I took mine to 1000Mhz and it got up to 64 C max.
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post #18 of 19
Buy the Lanboy air. Problem solved.
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post #19 of 19
Quote:
Originally Posted by Princess Garnet View Post
What do you mean by "against the card fan"?
Wildfire basically said everything I was going to, but more detailed.
He understood what I was thinking when I asked that question.


Quote:
Originally Posted by Princess Garnet View Post
That you claim to have lesser airflow yet with good temperatures just further tells me this.
If you saw pictures of my setup you'd be even more confused as to why I get much cooler temps because it's nowhere near as efficient as most other setups. The only thing I do that I notice most people don't do is I remove all shims below the card so it can breath easier. I've actually always done this with every PC I've built or owned. I only have 1 120mm case fan, and no others in my tower. There's actually a hotspot in my tower, but, it's not immediately near any hardware so it's seems to have no negative impact. Though, a fan at that exact spot at the top of the tower would completely eliminate that hotspot. My PSU has an enormous fan that is actually an intake fan on the bottom of the PSU, then it exhausts out the back of my tower through another vent so that helps quite a bit, but, the PSU itself isn't on the bottom of my tower, it's on the top, so that doesn't help the card out and likely doesn't directly contribute to the card staying so cool.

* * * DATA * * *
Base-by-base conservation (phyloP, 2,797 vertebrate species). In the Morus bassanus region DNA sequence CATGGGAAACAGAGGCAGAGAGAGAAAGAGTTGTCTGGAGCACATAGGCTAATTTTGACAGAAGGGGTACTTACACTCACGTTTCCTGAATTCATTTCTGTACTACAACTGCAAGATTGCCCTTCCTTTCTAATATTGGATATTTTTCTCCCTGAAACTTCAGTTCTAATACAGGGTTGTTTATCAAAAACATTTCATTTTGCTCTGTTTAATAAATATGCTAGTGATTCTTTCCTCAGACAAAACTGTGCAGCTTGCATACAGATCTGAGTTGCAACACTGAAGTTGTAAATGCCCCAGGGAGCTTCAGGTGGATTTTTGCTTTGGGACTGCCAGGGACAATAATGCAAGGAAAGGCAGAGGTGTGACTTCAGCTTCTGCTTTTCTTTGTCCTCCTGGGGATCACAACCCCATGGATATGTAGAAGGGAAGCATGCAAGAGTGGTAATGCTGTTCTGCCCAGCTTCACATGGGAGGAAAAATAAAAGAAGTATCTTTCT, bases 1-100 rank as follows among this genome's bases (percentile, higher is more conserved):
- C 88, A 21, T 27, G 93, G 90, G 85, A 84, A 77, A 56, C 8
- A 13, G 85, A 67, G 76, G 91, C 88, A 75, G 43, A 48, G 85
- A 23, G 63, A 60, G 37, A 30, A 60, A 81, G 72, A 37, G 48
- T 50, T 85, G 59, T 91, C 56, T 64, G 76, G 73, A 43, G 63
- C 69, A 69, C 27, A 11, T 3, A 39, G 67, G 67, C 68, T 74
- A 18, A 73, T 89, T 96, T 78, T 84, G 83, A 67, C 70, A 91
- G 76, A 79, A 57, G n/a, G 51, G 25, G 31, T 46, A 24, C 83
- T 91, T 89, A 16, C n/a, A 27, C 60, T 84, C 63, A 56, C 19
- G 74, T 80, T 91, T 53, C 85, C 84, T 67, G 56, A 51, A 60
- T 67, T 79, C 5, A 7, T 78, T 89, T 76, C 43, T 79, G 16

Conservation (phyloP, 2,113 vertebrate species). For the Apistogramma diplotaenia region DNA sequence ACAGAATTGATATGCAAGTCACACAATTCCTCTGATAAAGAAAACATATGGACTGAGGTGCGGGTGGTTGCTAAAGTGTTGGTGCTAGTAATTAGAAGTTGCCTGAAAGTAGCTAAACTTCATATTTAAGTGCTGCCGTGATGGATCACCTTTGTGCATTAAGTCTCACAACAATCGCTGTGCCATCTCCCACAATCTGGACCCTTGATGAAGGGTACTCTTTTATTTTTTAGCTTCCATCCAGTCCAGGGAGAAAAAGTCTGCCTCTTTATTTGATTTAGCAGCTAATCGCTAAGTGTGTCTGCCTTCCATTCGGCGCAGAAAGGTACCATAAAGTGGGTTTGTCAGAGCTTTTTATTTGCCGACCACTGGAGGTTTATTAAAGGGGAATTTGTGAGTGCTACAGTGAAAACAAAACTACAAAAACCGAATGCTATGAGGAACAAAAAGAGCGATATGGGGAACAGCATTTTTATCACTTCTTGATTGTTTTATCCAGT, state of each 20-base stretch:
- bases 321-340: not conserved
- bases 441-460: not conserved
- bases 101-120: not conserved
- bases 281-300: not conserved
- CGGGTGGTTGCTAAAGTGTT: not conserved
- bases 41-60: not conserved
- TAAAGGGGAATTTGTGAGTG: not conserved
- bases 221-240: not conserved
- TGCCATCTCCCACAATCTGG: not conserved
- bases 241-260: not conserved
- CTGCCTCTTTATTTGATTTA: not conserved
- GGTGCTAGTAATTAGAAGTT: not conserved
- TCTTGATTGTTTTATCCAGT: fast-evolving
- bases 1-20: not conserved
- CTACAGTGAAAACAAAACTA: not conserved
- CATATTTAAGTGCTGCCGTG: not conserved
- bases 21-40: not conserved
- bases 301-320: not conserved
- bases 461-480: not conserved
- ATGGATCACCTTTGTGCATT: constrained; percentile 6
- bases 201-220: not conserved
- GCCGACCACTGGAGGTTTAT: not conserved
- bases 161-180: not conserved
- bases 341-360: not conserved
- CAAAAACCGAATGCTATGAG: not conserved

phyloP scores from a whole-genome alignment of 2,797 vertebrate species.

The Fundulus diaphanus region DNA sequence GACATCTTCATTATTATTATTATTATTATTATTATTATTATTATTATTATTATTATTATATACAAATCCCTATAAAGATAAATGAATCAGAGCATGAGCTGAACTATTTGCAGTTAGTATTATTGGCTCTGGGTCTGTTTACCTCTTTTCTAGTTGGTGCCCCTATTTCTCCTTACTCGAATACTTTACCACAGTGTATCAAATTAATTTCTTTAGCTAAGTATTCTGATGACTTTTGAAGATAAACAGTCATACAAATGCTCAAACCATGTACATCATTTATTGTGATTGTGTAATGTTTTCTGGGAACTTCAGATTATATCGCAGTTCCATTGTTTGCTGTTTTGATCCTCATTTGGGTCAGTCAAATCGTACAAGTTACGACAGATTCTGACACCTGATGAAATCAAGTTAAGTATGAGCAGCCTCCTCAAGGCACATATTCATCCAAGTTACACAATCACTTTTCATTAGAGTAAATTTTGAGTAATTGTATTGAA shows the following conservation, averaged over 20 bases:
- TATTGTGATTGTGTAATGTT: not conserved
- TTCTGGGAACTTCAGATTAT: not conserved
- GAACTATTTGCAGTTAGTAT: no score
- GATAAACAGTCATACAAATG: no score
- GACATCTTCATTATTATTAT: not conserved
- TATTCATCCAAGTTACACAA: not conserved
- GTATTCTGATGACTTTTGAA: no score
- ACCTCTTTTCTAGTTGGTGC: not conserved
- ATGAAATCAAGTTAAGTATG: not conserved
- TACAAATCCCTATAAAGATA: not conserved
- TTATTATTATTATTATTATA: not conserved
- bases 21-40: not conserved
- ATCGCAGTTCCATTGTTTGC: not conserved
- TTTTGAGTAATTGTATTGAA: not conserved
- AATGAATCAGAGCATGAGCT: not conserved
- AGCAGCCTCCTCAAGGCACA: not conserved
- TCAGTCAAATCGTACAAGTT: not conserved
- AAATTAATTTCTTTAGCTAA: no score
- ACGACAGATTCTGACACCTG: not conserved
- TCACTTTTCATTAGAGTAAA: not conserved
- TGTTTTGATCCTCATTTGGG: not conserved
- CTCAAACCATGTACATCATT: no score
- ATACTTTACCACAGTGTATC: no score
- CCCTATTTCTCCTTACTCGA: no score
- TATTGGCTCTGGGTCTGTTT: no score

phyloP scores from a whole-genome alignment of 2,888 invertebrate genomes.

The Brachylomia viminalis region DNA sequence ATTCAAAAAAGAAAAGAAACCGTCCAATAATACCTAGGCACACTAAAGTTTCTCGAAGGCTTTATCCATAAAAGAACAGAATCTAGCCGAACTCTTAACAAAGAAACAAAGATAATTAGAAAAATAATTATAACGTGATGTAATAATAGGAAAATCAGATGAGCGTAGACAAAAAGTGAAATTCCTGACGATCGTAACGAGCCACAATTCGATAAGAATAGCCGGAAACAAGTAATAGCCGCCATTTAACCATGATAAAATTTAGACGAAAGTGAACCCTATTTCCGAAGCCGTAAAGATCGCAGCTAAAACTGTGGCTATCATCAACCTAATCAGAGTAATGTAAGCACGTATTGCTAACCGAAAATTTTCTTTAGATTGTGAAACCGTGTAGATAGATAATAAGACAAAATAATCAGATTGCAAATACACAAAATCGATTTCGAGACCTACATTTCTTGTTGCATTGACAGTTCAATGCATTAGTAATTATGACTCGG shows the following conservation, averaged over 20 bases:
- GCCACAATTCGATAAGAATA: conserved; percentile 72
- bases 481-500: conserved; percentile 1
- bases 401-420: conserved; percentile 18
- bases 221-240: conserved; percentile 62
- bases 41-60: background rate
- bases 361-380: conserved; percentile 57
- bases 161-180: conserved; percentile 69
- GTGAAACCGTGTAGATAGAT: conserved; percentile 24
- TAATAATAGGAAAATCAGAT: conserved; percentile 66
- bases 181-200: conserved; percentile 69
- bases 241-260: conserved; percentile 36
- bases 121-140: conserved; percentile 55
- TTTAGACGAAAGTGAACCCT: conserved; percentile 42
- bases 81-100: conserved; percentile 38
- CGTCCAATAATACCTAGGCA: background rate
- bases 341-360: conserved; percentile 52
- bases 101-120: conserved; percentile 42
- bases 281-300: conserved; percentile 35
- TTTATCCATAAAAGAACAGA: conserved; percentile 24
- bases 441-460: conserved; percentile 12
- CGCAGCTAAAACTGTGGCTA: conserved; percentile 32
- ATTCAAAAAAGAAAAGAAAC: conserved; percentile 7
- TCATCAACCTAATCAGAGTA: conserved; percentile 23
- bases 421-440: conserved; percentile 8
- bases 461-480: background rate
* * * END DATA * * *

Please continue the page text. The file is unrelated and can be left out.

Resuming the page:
Quote:
Originally Posted by Princess Garnet View Post
Some of them just seem to run hot.
This is exactly why I'm glad I got the Hawk Twin Frozr III vs any other 560. Granted, there are other variables, but, logically it had the best chance of staying cool in my tower, as well as being the most powerful/cool air-cooled 560.
Edited by Ascii Aficionado - 5/11/11 at 12:21pm